Under Minnesota laws, trespassing and burglary are both considered fairly serious property crimes. They both involve intruding onto the property of someone else.
You are probably wondering what you will face when you go before the judge in Minnesota. We have successfully defended many clients in the Minnesota court system. We would like you to be the next.
If you made a mistake, we know that you likely regret the actions that led to your arrest.
You may be wrongfully accused and completely innocent. It could be a mistaken identity, or a situation where you thought you were within your rights to access the property.
Either way, we will fight for you, and work tirelessly to get you the best possible outcome in court. We can help.
Minnesota Trespassing Laws & Penalties
The offense of trespassing is classified in two distinct ways. You can be charged with misdemeanor trespassing or gross misdemeanor trespassing depending on the specifics of your case. The charge you face directly affects the potential sentence you may serve.
There are many ways to pick up a misdemeanor trespassing charge. If charged with this offense you will face a potential sentence of up to 90 days in jail and fines reaching $1,000. Some of the more common incidents that lead to a misdemeanor trespassing charge include:
- Permitting domestic animals under your control to go onto the land of another within a city,
- Interfering with a sign or monument marked to designate property lines,
- Trespassing on the premises of another and refuse to depart
- Occupying or entering the dwelling or locked building of another without consent,
- Entering the property of another to take fruit or vegetables growing there without consent,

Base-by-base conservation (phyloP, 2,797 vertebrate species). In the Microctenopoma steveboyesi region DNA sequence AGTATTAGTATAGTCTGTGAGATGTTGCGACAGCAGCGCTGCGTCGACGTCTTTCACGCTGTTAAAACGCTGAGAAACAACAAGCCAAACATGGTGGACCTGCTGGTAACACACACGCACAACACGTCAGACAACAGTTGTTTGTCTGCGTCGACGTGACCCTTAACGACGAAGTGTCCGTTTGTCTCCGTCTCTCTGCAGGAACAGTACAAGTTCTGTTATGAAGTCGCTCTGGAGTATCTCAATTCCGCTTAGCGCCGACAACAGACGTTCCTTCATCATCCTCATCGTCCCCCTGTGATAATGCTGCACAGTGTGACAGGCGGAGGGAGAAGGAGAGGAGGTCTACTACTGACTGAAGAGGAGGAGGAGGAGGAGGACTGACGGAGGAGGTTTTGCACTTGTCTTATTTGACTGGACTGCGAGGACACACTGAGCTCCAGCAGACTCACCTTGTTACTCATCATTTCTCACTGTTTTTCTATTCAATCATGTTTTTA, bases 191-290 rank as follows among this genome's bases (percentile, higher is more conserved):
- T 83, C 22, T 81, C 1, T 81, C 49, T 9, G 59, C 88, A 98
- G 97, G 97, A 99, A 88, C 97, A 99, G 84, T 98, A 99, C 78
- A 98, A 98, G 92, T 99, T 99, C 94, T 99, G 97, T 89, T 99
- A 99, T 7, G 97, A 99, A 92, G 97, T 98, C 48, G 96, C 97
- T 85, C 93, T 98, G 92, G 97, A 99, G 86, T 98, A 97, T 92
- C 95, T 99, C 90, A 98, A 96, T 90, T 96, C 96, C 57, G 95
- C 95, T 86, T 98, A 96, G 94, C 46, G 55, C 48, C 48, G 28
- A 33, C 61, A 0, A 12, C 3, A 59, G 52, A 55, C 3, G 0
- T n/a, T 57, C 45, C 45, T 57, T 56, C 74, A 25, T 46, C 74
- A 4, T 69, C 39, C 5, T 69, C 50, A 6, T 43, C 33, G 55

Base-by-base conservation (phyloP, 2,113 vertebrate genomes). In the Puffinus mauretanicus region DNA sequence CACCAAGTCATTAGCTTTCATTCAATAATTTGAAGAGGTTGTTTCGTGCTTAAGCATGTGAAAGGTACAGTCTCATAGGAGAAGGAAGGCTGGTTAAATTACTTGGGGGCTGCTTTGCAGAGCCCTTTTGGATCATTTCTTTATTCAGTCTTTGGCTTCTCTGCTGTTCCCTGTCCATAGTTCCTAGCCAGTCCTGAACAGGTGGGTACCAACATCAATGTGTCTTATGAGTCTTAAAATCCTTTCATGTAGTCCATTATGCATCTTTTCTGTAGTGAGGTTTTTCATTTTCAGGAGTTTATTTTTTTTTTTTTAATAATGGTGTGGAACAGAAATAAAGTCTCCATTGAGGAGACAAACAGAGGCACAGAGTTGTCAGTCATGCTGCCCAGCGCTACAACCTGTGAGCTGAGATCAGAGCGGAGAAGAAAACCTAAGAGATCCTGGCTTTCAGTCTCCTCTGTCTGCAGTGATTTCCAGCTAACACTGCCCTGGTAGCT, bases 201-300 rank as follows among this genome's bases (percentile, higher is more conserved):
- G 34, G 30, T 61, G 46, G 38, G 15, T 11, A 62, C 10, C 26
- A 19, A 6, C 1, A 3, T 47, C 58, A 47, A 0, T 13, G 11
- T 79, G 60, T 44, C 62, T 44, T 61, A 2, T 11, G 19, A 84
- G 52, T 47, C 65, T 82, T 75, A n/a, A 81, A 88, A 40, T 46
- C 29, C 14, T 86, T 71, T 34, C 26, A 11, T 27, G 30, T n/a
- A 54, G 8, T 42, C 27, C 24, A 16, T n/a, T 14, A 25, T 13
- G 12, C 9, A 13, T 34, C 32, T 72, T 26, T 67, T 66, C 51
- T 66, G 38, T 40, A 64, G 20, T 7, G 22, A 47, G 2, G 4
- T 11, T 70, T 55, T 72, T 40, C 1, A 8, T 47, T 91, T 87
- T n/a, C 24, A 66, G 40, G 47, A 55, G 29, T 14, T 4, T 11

- Entering or being found on cemetery property when a cemetery is closed,
- Returning to the property of another after being told to leave with the intent to abuse or disturb,
- Entering a locked or posted construction site without consent, or
- Entering a mining site without consent.
Gross Misdemeanor Trespassing
Slightly more serious, gross misdemeanor trespassing carries a potential sentence of up to one year in jail and fines up to $3,000. This offense is committed when you trespass and refuse to leave a place providing emergency shelter service for battered women or transitional housing for battered women and their children.
Ref: Minnesota Statute §609.605
Minnesota Burglary Laws & Penalties
Burglary First Degree
First degree burglary is a serious felony offense punishable by up to 20 years in prison and $35,000 in fines. You may be charged with this offense if you enter a dwelling with the intent to commit a crime, commit a crime, and
a) The building is a dwelling and another person is inside at the time, and
b) The burglar possesses a dangerous weapon or explosive, or
c) The burglar assaults a person within the building.
If the building is an occupied dwelling (home) you will serve at least 6 months in prison for the offense.
Burglary Second Degree
Second degree burglary is another serious felony with a potential sentence of up to 10 years in prison and fines reaching $20,000. You may be charged with this offense and found guilty if you enter a building without consent and with intent to commit a crime, commit a crime, and
a) The building is a dwelling, or
b) The building contains a bank or similar business, and entry is made with force, or
c) The building contains a pharmacy or similar business and entry is made with force.
Burglary Third Degree
Third degree burglary is still a felony and only slightly less serious than 1st and 2nd degree. If you face this charge you may serve up to 5 years in prison and pay fines up to $10,000. If you enter a building without consent and intend to commit a felony or gross misdemeanor, and then commit a felony or gross misdemeanor, you could be charged with this crime.
Burglary Fourth Degree
Fourth degree burglary is punishable by up to one year in jail and $3,000 in fines. You may be charged with this offense if you enter a building without consent and with intentions of committing a misdemeanor, and then commit a misdemeanor other than stealing.
Ref: Minnesota Statute §609.582
Arrested for Trespassing or Burglary in MN? Get a Free Legal Defense Consultation Today
You shouldn’t be wondering what to do next about your burglary or trespassing charge without first consulting an experienced defense attorney. We will go over the facts in your case and recommend possible legal defenses. We’ll also give you our honest advice about what you are likely facing if convicted, and what we the chances are to beat this case in court. Call for a consultation on your case today, there’s no obligation for our advice. Find out what we can do to help.